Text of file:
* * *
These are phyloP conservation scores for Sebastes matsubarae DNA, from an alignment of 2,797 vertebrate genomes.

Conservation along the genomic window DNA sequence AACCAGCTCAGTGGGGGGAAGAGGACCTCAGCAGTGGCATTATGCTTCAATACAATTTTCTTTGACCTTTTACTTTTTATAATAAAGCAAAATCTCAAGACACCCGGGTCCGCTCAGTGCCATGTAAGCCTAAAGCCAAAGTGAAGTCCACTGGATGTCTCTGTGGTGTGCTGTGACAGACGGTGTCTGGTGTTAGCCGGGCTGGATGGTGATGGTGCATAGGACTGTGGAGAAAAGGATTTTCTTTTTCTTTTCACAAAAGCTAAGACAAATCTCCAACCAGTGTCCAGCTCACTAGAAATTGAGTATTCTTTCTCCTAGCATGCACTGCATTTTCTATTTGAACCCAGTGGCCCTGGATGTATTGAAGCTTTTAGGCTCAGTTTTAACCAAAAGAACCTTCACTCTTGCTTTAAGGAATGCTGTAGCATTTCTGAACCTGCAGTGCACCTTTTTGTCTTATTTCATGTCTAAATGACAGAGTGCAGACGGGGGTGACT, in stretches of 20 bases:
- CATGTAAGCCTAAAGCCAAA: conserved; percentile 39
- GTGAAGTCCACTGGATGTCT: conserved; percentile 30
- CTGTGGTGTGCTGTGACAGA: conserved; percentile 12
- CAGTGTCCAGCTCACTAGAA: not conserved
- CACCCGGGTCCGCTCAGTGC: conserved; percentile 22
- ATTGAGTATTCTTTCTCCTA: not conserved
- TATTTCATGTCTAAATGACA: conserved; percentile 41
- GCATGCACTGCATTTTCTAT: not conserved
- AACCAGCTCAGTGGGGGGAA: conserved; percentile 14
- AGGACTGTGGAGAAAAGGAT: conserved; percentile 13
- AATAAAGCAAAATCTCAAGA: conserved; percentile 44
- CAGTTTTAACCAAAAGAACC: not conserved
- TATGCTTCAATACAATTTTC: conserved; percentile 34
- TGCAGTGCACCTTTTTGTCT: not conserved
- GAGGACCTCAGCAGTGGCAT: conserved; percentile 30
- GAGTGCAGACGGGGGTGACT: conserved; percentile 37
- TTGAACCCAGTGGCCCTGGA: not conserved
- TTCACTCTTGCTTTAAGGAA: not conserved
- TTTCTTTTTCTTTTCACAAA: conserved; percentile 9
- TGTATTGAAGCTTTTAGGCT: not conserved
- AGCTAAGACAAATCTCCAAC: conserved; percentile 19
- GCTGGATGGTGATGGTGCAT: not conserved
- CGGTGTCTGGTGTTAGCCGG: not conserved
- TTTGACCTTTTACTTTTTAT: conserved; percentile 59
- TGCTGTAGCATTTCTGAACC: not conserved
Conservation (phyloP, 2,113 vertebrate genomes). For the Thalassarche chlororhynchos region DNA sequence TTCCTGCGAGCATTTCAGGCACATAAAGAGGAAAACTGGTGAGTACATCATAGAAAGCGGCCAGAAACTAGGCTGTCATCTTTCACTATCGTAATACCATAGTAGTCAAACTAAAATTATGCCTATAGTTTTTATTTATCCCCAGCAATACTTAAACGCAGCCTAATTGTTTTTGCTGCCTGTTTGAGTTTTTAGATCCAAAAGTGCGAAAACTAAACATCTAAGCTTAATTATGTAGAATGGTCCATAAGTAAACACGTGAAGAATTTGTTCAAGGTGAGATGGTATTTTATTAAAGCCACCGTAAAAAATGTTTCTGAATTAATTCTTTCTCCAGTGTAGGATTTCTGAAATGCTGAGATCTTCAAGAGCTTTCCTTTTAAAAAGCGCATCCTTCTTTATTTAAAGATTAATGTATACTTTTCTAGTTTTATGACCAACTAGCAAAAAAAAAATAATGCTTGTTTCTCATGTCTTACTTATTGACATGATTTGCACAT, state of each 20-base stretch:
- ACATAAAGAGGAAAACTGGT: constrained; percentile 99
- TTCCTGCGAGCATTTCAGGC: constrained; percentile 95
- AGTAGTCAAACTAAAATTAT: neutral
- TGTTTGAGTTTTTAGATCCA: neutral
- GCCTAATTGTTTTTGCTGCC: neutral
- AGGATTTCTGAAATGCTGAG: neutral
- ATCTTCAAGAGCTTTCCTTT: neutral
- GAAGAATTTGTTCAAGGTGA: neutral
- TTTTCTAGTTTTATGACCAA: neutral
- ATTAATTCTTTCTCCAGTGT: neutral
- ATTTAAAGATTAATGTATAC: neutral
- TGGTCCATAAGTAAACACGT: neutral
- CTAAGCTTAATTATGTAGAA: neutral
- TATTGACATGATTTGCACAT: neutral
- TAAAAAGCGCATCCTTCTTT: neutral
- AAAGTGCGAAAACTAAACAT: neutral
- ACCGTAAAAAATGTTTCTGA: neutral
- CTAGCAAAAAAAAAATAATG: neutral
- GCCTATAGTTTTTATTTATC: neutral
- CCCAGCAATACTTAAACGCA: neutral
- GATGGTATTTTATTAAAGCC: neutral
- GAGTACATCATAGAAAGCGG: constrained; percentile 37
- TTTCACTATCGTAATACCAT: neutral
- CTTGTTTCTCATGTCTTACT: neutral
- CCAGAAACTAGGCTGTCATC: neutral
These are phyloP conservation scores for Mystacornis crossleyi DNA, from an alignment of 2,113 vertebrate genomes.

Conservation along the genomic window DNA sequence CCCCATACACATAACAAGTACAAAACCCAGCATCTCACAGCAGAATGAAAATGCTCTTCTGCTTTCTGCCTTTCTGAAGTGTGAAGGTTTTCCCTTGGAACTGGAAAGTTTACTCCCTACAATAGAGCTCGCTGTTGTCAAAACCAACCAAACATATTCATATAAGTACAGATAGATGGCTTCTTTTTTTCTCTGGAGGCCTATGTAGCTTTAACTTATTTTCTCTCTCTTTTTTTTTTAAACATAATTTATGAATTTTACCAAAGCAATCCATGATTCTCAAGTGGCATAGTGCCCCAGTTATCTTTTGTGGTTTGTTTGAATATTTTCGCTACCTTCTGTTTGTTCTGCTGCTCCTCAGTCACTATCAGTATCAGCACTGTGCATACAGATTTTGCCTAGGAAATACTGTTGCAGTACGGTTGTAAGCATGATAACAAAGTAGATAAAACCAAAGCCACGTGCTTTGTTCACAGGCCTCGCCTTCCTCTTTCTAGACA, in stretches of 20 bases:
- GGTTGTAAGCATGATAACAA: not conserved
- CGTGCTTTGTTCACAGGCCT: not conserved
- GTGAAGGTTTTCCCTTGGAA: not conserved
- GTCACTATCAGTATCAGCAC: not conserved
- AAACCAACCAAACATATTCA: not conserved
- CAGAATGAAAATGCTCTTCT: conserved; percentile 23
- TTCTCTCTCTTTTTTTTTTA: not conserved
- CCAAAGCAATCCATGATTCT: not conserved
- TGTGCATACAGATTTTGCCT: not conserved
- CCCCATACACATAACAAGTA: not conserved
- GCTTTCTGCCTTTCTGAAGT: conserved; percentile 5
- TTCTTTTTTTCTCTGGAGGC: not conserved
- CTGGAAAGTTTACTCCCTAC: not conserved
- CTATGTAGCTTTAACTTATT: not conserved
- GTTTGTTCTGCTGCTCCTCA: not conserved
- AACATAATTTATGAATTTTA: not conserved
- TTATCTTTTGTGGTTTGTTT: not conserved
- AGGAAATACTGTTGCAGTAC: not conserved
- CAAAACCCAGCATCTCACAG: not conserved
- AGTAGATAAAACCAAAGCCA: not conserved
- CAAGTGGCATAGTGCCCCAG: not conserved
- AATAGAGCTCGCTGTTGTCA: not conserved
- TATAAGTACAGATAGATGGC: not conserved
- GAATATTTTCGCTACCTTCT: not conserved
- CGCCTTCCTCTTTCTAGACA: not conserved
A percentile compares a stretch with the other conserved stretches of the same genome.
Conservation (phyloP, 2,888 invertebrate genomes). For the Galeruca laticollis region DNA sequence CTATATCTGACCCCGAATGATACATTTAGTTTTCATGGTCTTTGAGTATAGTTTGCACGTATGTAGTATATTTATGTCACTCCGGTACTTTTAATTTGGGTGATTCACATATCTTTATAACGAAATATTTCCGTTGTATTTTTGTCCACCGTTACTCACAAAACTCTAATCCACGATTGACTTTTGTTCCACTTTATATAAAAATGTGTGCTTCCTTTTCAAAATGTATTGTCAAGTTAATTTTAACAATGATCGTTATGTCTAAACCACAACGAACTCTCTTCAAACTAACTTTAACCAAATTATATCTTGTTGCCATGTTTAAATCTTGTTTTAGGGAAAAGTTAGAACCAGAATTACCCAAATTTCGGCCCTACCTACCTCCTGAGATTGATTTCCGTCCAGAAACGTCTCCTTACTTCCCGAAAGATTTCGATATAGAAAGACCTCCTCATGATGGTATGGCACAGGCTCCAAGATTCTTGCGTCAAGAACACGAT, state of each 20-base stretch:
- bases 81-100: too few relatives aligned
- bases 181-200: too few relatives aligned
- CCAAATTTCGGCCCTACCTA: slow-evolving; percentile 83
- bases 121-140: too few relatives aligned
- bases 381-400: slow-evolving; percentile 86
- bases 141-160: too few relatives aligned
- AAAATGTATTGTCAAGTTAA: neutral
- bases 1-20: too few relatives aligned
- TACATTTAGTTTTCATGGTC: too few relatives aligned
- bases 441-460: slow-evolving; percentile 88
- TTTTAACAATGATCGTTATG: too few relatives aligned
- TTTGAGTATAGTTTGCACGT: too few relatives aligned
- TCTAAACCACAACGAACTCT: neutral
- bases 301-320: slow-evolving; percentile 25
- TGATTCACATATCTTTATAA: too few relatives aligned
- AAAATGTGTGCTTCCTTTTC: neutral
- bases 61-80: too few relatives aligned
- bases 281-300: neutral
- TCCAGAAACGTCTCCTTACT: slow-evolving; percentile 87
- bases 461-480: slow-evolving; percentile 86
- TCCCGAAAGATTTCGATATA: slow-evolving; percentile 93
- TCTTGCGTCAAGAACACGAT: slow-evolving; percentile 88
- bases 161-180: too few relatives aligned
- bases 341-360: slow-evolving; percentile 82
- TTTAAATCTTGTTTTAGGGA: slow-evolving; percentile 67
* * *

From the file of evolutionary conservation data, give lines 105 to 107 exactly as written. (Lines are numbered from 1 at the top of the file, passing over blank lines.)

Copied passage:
- bases 161-180: too few relatives aligned
- bases 341-360: slow-evolving; percentile 82
- TTTAAATCTTGTTTTAGGGA: slow-evolving; percentile 67